Diabetes diet courses for only 2% of new patients in Wales, says Diabetes UK Cymru
Only 2% of the 7,000 people in Wales diagnosed with diabetes every year are offered the dietary courses the law requires, claims a diabetic charity.
Diabetes UK Cymru alleged the Welsh NHS was the "worst in the UK" at alerting people to the scale of the disease and its possibly fatal complications.
It says that though 160,000 people have been diagnosed with the "miserable disease," a further 350,000 have not.
The Welsh government said it continued to promote a healthy lifestyle.
Diabetes UK suggests that 80% of the UK NHS's £9.8bn annual diabetes bill goes on the cost of treating complications, and that by 2035 diabetes will take up 17% of the NHS's entire budget.
Dai Williams, director of the charity's Welsh arm, said: "It's the biggest threat we've got to the NHS.
"These kind of costs are totally unsustainable. My worry is that it could bring the NHS down, and the silly thing is, it's all largely preventable and that's the crying shame."
Mr Williams told BBC Radio Wales that he was amazed by the "inactivity" of the Welsh government in tackling the condition and informing those diagnosed with it how to prevent complications.
He said: "What it needs to do is make the public aware of the scale of the problem, that diabetes is indeed dangerous.
"It did it for swine flu - swine flu didn't happen luckily - it can do it for diabetes, which is with us at the moment.
"It's done nothing on the awareness front at all. That, I think, is incredibly wrong, essentially."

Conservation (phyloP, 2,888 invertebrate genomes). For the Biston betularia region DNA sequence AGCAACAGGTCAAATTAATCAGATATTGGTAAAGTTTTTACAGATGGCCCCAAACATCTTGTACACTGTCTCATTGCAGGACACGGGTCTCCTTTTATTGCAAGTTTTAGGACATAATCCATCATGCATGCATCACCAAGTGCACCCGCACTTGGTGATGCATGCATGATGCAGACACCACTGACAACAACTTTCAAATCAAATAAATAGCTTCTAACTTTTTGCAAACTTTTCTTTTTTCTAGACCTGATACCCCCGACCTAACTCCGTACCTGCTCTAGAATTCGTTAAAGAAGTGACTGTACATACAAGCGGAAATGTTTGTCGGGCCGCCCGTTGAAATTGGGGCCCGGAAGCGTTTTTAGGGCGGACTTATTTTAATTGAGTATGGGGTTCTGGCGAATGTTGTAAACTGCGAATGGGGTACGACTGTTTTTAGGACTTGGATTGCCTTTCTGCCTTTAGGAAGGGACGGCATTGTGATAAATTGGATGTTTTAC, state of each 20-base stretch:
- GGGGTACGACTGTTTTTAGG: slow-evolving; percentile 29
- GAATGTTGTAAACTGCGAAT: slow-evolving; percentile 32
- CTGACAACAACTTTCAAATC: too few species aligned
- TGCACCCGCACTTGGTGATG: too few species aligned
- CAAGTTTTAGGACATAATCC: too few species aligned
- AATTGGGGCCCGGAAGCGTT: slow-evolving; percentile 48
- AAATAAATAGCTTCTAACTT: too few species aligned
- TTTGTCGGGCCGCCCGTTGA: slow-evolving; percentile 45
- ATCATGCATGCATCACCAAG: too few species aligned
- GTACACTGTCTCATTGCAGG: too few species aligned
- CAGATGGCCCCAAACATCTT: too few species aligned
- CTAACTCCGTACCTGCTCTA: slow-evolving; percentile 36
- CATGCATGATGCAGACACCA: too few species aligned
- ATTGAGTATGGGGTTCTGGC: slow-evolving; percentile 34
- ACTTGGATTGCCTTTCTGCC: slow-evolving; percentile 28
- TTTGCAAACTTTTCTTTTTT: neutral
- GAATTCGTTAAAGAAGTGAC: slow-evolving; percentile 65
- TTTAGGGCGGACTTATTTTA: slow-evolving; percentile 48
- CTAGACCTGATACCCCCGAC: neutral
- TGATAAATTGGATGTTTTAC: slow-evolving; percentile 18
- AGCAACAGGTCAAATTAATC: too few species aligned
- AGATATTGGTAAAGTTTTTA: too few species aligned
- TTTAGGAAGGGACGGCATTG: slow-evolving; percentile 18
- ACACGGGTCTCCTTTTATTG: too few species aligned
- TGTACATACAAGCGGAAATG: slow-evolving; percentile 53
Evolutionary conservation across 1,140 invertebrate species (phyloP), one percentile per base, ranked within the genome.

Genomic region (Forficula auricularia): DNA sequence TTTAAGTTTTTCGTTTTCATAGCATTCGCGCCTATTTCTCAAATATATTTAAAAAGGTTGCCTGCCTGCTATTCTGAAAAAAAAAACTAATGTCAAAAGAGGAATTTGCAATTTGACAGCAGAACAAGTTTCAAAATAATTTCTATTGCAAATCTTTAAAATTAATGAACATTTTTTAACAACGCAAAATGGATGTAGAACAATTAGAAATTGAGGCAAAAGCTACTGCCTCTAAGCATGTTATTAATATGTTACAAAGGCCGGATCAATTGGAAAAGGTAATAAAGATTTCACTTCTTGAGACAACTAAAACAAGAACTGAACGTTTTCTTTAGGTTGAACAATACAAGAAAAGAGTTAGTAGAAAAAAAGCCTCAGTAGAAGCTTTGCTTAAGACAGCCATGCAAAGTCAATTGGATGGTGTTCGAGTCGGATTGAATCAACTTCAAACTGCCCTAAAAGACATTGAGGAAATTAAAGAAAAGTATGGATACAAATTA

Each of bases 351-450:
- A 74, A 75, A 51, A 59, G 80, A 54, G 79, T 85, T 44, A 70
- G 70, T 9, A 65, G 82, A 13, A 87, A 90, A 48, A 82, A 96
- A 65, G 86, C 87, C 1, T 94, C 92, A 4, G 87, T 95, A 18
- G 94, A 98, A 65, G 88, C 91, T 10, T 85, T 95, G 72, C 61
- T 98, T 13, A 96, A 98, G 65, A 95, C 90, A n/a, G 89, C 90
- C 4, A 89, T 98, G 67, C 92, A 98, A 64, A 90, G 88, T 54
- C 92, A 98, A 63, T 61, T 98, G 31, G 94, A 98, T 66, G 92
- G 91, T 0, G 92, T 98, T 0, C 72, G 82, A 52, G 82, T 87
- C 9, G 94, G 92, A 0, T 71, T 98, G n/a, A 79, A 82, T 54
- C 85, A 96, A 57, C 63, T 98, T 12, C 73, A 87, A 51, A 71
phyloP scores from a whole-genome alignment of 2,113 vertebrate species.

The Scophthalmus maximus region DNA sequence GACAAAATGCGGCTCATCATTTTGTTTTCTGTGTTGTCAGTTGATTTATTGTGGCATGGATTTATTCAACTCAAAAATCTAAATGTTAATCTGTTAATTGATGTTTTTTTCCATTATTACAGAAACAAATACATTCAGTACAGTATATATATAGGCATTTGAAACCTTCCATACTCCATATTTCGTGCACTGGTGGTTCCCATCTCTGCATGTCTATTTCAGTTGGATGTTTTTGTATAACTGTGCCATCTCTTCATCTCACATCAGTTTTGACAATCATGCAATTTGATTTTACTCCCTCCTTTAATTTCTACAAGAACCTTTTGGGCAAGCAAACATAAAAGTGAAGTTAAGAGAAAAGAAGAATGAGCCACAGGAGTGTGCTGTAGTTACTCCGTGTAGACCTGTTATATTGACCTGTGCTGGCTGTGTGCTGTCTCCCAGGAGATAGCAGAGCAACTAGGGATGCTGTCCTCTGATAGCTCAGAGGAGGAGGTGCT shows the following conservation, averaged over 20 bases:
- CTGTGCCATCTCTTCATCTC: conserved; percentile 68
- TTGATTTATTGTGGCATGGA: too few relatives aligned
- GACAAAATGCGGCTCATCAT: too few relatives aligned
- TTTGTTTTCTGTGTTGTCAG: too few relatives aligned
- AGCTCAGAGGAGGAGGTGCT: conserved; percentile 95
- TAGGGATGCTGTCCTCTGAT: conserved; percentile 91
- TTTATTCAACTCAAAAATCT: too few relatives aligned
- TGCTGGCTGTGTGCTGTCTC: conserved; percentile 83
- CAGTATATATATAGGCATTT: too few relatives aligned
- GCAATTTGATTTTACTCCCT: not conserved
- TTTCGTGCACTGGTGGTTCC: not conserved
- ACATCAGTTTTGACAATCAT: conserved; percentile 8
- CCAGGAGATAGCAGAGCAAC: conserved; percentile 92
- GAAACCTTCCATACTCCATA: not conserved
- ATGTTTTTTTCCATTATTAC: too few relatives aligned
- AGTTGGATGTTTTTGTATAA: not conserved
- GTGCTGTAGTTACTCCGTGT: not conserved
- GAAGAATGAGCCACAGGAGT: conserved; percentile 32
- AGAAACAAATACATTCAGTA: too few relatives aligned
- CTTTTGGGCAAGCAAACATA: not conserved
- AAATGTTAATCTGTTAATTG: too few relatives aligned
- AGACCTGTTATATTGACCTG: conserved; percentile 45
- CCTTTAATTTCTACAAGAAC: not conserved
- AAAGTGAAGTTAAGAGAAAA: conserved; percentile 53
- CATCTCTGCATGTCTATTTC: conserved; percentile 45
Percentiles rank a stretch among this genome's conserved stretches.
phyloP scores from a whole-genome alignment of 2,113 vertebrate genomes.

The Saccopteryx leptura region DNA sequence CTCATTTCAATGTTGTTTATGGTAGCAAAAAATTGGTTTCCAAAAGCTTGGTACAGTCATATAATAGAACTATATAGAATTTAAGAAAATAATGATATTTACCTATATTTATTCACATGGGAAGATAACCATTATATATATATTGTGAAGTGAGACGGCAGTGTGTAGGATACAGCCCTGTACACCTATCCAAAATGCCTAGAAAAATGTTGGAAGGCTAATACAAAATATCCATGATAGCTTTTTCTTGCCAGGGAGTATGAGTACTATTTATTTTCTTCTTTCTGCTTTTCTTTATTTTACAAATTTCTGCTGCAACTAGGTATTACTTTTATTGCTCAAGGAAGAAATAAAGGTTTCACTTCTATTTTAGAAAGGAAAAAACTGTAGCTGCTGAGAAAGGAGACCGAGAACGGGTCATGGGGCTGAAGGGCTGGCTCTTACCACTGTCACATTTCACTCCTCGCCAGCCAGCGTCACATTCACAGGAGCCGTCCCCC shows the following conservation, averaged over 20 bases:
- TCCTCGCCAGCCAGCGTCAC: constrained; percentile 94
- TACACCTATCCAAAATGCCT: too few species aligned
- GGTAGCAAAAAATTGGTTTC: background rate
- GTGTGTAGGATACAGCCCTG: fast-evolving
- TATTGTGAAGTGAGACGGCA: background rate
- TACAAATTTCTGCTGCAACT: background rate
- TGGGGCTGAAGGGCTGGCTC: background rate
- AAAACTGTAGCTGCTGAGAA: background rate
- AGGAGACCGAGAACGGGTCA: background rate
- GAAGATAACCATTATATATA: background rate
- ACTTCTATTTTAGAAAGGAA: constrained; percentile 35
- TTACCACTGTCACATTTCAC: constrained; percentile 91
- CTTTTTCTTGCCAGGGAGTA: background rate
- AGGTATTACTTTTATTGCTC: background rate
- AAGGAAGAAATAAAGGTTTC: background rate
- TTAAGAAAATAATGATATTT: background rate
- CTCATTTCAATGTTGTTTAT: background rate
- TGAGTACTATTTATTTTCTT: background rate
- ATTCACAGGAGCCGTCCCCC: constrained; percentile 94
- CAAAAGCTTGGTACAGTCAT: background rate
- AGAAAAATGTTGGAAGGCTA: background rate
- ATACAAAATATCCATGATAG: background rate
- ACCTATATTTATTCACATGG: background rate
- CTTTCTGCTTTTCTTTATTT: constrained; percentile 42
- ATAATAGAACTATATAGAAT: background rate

Mr Williams said National Institute for Health and Clinical Excellence (Nice) guidelines required newly-diagnosed diabetes patients to be provided with structured diabetes education.
But in Wales, this was offered to only 2% of such patients, he said.
He said: "To be reaching 2% of a legally obliging figure is scandalous. They [the Welsh government] need to be taken to task about that. We're the worst in the UK."
A Welsh government spokesman said: "The rise in diabetes can be attributed to many health-related factors and prevention is widely acknowledged to be better than treatment.
"Our aim is to encourage people from a young age to develop good lifestyle habits that they can take into adulthood.
"We are continuing to invest in raising awareness of the importance of a healthy lifestyle, including a healthy diet, drinking alcohol sensibly and not smoking, through creating environments that help people to make healthy choices.
"The provision of structured patient education to promote effective self-management of diabetes to keep people with this condition healthy and out of hospital is the responsibility of local health boards.
"Effective self-care will be a key theme in the National Diabetes Delivery Plan for the NHS for the period up to 2016 which will be developed over the coming months."